How a Javanese King Defeated a Powerful Mongolian Emperor?
The Mongols were a formidable army and they conquored large parts of the Eurasian landmass while defeating a wide variety of opponents. However, Southeast Asia and maritime operations were always problematical for the Mongols.
In 1293 both these challenges existed in a single campaign, the attack on Java; it was a disaster. It was at the edge of the known world for the Mongols and proved too hard. It is a confusing story and not well covered but illustrative of what happens when a powerful force moves into unfamiliar territory and faces an enemy that fights in a different way.
Why did it occur? Kubilai Khan, a ruler of Mongolian Empire, had sent emissaries to a number of kingdoms and countries requesting tribute and one of these delegations arrived in Java in approximately 1289 at the Singhasari Kingdom, ruled at that time by King Kertanegara. Kertanegara decided that it was impertinent of Kubilai Khan to request tribute so, depending on the sources, he had the Mongol emissaries' faces branded with a hot iron or tattooed and possibly had their ears cut-off in punishments fit for common criminals before sending them back to Yuan China.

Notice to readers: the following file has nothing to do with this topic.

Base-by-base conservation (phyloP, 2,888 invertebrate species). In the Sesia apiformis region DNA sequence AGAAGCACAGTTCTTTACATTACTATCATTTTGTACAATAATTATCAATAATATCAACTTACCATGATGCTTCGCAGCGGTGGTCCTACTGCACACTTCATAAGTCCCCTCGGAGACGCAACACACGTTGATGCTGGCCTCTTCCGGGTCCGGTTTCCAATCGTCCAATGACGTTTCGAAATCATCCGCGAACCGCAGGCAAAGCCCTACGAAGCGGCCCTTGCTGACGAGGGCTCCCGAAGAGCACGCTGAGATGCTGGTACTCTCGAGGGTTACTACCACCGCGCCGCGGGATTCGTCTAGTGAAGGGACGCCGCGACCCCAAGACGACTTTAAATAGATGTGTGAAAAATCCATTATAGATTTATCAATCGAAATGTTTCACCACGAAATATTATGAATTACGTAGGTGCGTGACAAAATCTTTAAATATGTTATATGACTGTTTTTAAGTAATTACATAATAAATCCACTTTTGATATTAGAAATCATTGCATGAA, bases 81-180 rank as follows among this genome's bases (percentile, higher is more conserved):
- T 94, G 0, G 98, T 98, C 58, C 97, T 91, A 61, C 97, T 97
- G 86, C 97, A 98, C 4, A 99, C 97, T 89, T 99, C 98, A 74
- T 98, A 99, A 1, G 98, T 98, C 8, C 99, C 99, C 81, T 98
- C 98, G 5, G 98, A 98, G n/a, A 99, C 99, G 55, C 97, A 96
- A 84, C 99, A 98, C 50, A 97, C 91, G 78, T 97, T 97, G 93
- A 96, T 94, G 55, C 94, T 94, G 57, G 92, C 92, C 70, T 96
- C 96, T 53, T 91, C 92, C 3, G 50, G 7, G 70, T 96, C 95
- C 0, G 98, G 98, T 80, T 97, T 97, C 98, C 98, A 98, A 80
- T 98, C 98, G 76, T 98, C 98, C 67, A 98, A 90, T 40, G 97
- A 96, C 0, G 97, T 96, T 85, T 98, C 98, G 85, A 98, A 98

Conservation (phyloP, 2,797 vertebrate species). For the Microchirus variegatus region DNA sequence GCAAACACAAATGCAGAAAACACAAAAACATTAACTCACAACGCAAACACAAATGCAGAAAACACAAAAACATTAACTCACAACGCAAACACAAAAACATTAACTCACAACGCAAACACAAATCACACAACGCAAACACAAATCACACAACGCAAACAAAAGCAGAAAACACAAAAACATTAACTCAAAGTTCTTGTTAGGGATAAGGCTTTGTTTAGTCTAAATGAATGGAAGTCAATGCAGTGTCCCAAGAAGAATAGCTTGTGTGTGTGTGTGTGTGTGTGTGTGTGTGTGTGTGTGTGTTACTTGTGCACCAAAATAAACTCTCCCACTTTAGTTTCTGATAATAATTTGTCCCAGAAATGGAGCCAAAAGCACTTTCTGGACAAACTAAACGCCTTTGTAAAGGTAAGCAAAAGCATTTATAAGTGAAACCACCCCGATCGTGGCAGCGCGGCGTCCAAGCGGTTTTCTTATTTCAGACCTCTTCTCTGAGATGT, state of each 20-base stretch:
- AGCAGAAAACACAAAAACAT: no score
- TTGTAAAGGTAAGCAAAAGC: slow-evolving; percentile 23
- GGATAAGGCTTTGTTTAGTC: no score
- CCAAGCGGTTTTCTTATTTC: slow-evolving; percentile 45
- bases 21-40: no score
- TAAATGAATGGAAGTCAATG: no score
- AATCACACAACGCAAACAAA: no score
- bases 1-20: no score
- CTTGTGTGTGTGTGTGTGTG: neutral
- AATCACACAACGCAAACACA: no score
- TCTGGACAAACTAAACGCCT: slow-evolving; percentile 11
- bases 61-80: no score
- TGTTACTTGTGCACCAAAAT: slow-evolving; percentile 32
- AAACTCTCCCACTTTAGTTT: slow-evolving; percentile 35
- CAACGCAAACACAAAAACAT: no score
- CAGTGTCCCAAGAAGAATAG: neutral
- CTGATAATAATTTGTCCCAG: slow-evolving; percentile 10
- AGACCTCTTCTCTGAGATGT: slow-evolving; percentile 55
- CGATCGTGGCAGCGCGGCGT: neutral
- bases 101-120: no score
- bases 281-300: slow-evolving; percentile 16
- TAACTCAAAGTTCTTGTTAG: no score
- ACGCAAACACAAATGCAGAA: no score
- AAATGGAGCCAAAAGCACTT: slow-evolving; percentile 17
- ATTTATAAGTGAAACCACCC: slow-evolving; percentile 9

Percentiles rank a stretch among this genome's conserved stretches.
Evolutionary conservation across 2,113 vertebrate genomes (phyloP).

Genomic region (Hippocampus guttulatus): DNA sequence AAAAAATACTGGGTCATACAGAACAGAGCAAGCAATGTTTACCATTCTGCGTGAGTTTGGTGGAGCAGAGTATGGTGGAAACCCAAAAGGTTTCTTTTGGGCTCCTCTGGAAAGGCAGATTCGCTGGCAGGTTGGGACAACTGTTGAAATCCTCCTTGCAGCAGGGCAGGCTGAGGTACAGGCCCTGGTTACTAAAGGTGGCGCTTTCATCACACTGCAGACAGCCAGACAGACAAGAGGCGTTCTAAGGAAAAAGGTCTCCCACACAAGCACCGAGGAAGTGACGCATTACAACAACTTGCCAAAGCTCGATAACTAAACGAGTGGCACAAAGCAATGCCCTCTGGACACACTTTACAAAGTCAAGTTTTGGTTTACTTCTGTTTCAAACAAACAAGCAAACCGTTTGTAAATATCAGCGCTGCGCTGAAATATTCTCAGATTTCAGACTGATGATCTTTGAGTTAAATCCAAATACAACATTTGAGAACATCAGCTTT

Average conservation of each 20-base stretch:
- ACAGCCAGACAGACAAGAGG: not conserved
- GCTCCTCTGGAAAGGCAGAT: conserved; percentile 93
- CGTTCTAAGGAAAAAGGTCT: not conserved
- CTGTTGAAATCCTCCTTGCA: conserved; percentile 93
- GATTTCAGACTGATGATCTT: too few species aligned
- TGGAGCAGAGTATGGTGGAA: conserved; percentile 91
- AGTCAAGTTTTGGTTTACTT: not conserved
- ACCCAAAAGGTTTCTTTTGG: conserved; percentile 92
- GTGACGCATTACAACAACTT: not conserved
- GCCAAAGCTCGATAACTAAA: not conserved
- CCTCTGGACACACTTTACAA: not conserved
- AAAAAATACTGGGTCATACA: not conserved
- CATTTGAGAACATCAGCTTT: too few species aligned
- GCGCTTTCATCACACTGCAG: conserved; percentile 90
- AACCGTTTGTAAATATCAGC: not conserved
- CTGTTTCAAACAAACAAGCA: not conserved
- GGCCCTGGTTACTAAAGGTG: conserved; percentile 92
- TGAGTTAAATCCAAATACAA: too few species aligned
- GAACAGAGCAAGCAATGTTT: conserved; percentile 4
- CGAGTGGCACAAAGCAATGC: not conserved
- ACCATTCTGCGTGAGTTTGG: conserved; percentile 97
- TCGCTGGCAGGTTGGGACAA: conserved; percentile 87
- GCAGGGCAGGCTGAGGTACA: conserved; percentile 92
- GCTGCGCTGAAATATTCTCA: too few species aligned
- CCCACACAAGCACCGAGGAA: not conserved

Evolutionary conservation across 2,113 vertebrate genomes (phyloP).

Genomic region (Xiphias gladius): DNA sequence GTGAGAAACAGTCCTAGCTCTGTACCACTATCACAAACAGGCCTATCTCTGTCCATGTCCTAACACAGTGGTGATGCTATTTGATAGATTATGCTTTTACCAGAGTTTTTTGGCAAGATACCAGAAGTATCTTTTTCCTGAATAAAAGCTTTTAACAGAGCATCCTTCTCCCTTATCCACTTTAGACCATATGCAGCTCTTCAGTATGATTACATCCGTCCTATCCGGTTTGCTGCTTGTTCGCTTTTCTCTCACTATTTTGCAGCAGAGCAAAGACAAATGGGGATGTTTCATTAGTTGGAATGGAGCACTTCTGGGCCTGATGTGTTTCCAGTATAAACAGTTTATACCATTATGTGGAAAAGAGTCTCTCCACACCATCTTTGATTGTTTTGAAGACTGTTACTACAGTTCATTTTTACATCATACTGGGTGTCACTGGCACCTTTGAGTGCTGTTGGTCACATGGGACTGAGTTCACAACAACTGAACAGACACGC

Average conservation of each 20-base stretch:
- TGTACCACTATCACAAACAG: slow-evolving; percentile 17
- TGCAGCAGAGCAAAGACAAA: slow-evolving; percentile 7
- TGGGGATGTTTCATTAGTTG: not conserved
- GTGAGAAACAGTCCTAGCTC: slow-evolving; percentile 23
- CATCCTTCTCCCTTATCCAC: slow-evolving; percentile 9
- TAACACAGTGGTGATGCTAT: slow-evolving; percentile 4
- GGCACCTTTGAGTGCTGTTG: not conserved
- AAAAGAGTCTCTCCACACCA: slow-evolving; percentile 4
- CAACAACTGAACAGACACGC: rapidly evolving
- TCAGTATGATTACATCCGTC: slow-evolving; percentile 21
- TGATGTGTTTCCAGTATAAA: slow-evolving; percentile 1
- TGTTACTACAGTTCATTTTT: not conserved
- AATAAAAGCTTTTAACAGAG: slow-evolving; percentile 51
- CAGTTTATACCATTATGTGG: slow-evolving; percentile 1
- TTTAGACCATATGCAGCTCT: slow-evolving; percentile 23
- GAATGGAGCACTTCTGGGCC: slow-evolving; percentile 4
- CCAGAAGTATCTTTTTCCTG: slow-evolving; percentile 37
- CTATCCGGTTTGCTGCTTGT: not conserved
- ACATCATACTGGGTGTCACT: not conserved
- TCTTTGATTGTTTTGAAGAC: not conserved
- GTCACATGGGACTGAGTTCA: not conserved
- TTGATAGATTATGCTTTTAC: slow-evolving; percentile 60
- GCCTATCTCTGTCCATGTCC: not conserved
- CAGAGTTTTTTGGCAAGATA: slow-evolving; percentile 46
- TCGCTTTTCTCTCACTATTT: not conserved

The Mongols seemed to view any attack on emissaries as particularly insulting and so Kubilai ordered a punitive expedition be raised against the distant troublesome king.
It took three years to assemble the invasion fleet which included 20 000 to 30 000, possibly predominantly Chinese forces in 1000 ships. There was also a year worth of grain and large amounts of silver. (Paul Michel Munoz in Early Kingdoms of the Indonesian Archipelago and Malay Peninsula quoting unreferenced Yuan sources claims a figure of 100 000, including cavalry.) The command structure was interesting with a Mongol, Shi-pi, a veteran of the war against the Song Chinese in overall command. The ground forces were commanded by a Chinese, Kao Xing - presumably not an easily defeated enemy Chinese general from the recent Mongol campaign against the Song. The naval forces were under a Uighur, named Ikh-Musu, he was probably there for his command experience and not for his maritime skill, although China's most famous